Running a business can be tough. Some companies will fail. And sometimes those failing companies will be one of your customers. When this happens, it can have a detrimental impact on your business, especially if you’re ill prepared.
A cashflow forecast is built upon the assumption that every customer pays you in full and on time, and you’re aware of all bills and expenses as and when they fall due. In an ideal world, you have a suitable cash buffer to fall upon ‘just in case’.
You might be able to sustain a short period of late payments from a client who is struggling but in reality, these short-term problems can become bigger and more of an issue for your business. As much as you can’t control what goes on in a client’s business, you do need to keep an eye on what’s happening and spot those warning signs.
We now know that something totally unpredicted can come along and side swipe your whole business plan. Hopefully we’ve experienced the most extreme worst-case scenario and it won’t happen again too soon. We can’t really plan for such an event either.
The government support given was vital for those in the hospitality and retail sectors. It was a lifeline for those companies who couldn’t trade. Although it relieved the immediate pressure on cashflow, companies took on debt they never planned for, still in the midst of the pandemic. Some ended up in a worse position.
Others were able to take advantage of the financial support even though it was likely the business was close to or already insolvent. It was a temporary cash injection to continue just a little longer but the inevitable outcome still the same.
All companies will experience dips in their cashflow – it’s all part and parcel of running a business. Whether or not there’s a pandemic taking place, cashflow can be impacted by more common issues like demand falling, supplier costs increasing, loss of significant contracts. Anything can interrupt the steady flow of cash coming into your business, and its something you need to be aware of.
Typical changes in payment behaviour that could indicate a cashflow problem include:
If you offer credit to a customer who may be insolvent, then you run a risk of not getting paid on time or possibly getting paid at all. You’ll be out of pocket having supplied the product or service and this could impact your ability to pay your suppliers.
Sadly, there’s no crystal ball to use for you to identify potential customers who will become insolvent. Best practice says to run credit checks on new customers, but that looks at historic data and obviously any data looking at financial performance over the last 2 years is, well, going to be very skewed.
You can ask for deposits or even full payment upfront which would prevent you from being out of pocket, but not all clients will be willing or able to do that.
If a client is in arrears, you could look at debt collection agencies to take responsibility of recovering the money due. There is a cost for such services which you’d have to account for, and it could damage the relationship with your client in the long term, particularly if they are really struggling financially.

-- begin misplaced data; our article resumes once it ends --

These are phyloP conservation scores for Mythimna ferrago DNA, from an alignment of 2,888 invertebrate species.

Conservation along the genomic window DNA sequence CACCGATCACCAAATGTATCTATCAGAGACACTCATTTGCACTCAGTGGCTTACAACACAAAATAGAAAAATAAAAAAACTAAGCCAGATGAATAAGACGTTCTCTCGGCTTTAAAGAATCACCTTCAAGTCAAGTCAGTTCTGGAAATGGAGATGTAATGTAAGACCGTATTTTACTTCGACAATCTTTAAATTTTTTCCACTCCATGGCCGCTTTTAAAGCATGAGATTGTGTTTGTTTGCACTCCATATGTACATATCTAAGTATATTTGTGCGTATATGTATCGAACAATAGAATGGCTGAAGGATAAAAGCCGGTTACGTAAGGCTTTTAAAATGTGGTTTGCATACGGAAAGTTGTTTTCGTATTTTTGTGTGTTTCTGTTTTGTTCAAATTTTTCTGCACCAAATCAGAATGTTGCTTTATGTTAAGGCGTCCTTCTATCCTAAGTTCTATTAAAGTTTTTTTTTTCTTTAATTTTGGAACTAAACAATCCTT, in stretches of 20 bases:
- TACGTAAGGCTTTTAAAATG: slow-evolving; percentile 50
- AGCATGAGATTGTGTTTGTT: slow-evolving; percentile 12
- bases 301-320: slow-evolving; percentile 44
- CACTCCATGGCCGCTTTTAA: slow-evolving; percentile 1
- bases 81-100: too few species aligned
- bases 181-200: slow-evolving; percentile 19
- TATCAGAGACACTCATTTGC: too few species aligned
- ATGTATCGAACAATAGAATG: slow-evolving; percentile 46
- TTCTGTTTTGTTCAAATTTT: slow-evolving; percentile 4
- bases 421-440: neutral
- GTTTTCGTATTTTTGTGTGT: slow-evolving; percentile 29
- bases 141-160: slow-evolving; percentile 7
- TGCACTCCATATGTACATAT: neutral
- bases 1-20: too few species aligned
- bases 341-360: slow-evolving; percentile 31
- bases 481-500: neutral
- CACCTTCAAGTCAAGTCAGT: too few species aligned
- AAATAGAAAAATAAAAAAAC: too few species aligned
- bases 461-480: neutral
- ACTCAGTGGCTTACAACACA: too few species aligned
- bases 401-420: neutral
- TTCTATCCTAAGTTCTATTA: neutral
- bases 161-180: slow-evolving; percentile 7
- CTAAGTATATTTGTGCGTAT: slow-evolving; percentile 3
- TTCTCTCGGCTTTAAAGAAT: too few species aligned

Realistically, you can look for the warning signs which we’ve mentioned and keep close to those clients who look like they are starting to struggle. Automated email reminders are useful when you’re sending out lots of invoices and can save you the time to nudge people, but don’t rely on automation to keep on top of potentially insolvent clients. You need to actively look at and review your clients, and where those warning signs are flashing, pick up the phone and have a conversation about what’s going on. It may be a blip, it may be something more serious, but you’ll understand better the potential impact its going to have on your business.
If you have a customer who is insolvent and the money they owe you is causing a strain in your business then you’d be wise to speak to an insolvency practitioner. This doesn’t mean your business is insolvent. It doesn’t mean you need to take any immediate action. No one will know that you’ve spoken to an IP. But you could get practical advice, specific to your situation.
Don’t leave any cashflow problem too late to resolve. We’re here and ready to help, so call us today on 0808 196 8676 or send us an email at email@example.com.
Through the years our team of experts have helped hundreds of UK companies buckling under financial pressure find their way back to sustainable growth. Whether you need advice on dealing with creditors, repaying business debt, setting up a payment schedule with HMRC or any other pressing issue, we’re the company to call. We’ll guide you every step of the way through the process of restructuring, refocusing and recovering.
TruSolv has local offices around the country meaning we're accessible whenever you need us. Call us today and speak to one of our qualified and highly experienced team members. We’re local, independent and understand that each situation is unique. Call today and set yourself and your company back on the path to a more sustainable, profitable future.
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